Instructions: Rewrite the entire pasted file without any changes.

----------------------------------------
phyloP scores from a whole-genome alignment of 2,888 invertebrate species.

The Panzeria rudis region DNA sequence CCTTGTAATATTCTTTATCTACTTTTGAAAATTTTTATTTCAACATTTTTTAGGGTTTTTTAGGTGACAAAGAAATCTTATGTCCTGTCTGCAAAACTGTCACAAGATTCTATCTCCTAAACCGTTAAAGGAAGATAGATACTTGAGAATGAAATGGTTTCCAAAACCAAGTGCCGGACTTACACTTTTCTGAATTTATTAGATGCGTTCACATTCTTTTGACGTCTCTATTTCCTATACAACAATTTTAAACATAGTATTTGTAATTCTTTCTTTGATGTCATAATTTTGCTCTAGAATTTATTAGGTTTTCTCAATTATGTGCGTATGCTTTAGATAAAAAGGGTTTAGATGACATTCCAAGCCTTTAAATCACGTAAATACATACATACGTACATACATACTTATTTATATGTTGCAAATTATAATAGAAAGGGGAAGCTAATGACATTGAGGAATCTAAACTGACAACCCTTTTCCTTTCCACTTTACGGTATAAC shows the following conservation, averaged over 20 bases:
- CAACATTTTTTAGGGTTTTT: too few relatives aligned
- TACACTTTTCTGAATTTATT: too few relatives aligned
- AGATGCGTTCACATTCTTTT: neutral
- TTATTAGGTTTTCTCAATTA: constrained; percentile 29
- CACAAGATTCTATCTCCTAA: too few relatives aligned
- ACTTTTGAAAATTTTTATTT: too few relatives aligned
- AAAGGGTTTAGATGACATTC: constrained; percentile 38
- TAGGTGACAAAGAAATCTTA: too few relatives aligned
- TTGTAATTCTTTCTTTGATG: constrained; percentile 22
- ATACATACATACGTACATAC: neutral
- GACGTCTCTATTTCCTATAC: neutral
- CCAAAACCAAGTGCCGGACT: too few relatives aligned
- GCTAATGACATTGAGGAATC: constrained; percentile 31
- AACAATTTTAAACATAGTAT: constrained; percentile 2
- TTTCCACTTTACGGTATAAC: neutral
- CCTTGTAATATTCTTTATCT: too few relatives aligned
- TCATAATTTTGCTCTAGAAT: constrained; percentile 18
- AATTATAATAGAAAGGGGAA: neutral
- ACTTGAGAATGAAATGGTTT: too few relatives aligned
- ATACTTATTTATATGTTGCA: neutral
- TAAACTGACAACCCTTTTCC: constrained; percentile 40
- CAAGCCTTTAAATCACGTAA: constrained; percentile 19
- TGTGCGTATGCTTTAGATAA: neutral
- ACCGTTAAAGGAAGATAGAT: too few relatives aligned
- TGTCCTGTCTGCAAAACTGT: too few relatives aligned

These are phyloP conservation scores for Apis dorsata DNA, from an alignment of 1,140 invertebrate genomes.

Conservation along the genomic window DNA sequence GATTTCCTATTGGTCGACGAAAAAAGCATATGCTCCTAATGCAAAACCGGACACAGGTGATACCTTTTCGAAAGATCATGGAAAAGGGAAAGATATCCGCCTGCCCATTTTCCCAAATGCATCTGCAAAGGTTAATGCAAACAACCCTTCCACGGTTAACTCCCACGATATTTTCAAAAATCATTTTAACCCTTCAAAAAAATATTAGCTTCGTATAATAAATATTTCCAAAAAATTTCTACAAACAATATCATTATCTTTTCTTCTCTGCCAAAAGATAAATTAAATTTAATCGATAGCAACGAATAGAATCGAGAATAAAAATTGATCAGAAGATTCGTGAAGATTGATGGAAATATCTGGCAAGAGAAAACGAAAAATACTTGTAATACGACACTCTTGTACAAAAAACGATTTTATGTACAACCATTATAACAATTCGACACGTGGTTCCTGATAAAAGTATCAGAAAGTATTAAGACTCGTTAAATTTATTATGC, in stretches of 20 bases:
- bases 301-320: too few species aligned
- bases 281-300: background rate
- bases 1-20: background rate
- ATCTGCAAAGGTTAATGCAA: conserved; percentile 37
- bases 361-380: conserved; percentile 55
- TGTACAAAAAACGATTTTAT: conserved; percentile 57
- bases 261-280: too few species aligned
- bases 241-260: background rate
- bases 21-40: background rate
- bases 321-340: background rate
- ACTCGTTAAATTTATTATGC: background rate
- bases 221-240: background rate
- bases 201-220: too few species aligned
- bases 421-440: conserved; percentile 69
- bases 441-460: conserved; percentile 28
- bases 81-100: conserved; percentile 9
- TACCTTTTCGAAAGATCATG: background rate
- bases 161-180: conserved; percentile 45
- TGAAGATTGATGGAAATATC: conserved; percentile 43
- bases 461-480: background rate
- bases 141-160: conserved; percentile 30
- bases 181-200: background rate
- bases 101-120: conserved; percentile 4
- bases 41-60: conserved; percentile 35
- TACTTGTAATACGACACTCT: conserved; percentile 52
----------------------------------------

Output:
phyloP scores from a whole-genome alignment of 2,888 invertebrate species.

The Panzeria rudis region DNA sequence CCTTGTAATATTCTTTATCTACTTTTGAAAATTTTTATTTCAACATTTTTTAGGGTTTTTTAGGTGACAAAGAAATCTTATGTCCTGTCTGCAAAACTGTCACAAGATTCTATCTCCTAAACCGTTAAAGGAAGATAGATACTTGAGAATGAAATGGTTTCCAAAACCAAGTGCCGGACTTACACTTTTCTGAATTTATTAGATGCGTTCACATTCTTTTGACGTCTCTATTTCCTATACAACAATTTTAAACATAGTATTTGTAATTCTTTCTTTGATGTCATAATTTTGCTCTAGAATTTATTAGGTTTTCTCAATTATGTGCGTATGCTTTAGATAAAAAGGGTTTAGATGACATTCCAAGCCTTTAAATCACGTAAATACATACATACGTACATACATACTTATTTATATGTTGCAAATTATAATAGAAAGGGGAAGCTAATGACATTGAGGAATCTAAACTGACAACCCTTTTCCTTTCCACTTTACGGTATAAC shows the following conservation, averaged over 20 bases:
- CAACATTTTTTAGGGTTTTT: too few relatives aligned
- TACACTTTTCTGAATTTATT: too few relatives aligned
- AGATGCGTTCACATTCTTTT: neutral
- TTATTAGGTTTTCTCAATTA: constrained; percentile 29
- CACAAGATTCTATCTCCTAA: too few relatives aligned
- ACTTTTGAAAATTTTTATTT: too few relatives aligned
- AAAGGGTTTAGATGACATTC: constrained; percentile 38
- TAGGTGACAAAGAAATCTTA: too few relatives aligned
- TTGTAATTCTTTCTTTGATG: constrained; percentile 22
- ATACATACATACGTACATAC: neutral
- GACGTCTCTATTTCCTATAC: neutral
- CCAAAACCAAGTGCCGGACT: too few relatives aligned
- GCTAATGACATTGAGGAATC: constrained; percentile 31
- AACAATTTTAAACATAGTAT: constrained; percentile 2
- TTTCCACTTTACGGTATAAC: neutral
- CCTTGTAATATTCTTTATCT: too few relatives aligned
- TCATAATTTTGCTCTAGAAT: constrained; percentile 18
- AATTATAATAGAAAGGGGAA: neutral
- ACTTGAGAATGAAATGGTTT: too few relatives aligned
- ATACTTATTTATATGTTGCA: neutral
- TAAACTGACAACCCTTTTCC: constrained; percentile 40
- CAAGCCTTTAAATCACGTAA: constrained; percentile 19
- TGTGCGTATGCTTTAGATAA: neutral
- ACCGTTAAAGGAAGATAGAT: too few relatives aligned
- TGTCCTGTCTGCAAAACTGT: too few relatives aligned

These are phyloP conservation scores for Apis dorsata DNA, from an alignment of 1,140 invertebrate genomes.

Conservation along the genomic window DNA sequence GATTTCCTATTGGTCGACGAAAAAAGCATATGCTCCTAATGCAAAACCGGACACAGGTGATACCTTTTCGAAAGATCATGGAAAAGGGAAAGATATCCGCCTGCCCATTTTCCCAAATGCATCTGCAAAGGTTAATGCAAACAACCCTTCCACGGTTAACTCCCACGATATTTTCAAAAATCATTTTAACCCTTCAAAAAAATATTAGCTTCGTATAATAAATATTTCCAAAAAATTTCTACAAACAATATCATTATCTTTTCTTCTCTGCCAAAAGATAAATTAAATTTAATCGATAGCAACGAATAGAATCGAGAATAAAAATTGATCAGAAGATTCGTGAAGATTGATGGAAATATCTGGCAAGAGAAAACGAAAAATACTTGTAATACGACACTCTTGTACAAAAAACGATTTTATGTACAACCATTATAACAATTCGACACGTGGTTCCTGATAAAAGTATCAGAAAGTATTAAGACTCGTTAAATTTATTATGC, in stretches of 20 bases:
- bases 301-320: too few species aligned
- bases 281-300: background rate
- bases 1-20: background rate
- ATCTGCAAAGGTTAATGCAA: conserved; percentile 37
- bases 361-380: conserved; percentile 55
- TGTACAAAAAACGATTTTAT: conserved; percentile 57
- bases 261-280: too few species aligned
- bases 241-260: background rate
- bases 21-40: background rate
- bases 321-340: background rate
- ACTCGTTAAATTTATTATGC: background rate
- bases 221-240: background rate
- bases 201-220: too few species aligned
- bases 421-440: conserved; percentile 69
- bases 441-460: conserved; percentile 28
- bases 81-100: conserved; percentile 9
- TACCTTTTCGAAAGATCATG: background rate
- bases 161-180: conserved; percentile 45
- TGAAGATTGATGGAAATATC: conserved; percentile 43
- bases 461-480: background rate
- bases 141-160: conserved; percentile 30
- bases 181-200: background rate
- bases 101-120: conserved; percentile 4
- bases 41-60: conserved; percentile 35
- TACTTGTAATACGACACTCT: conserved; percentile 52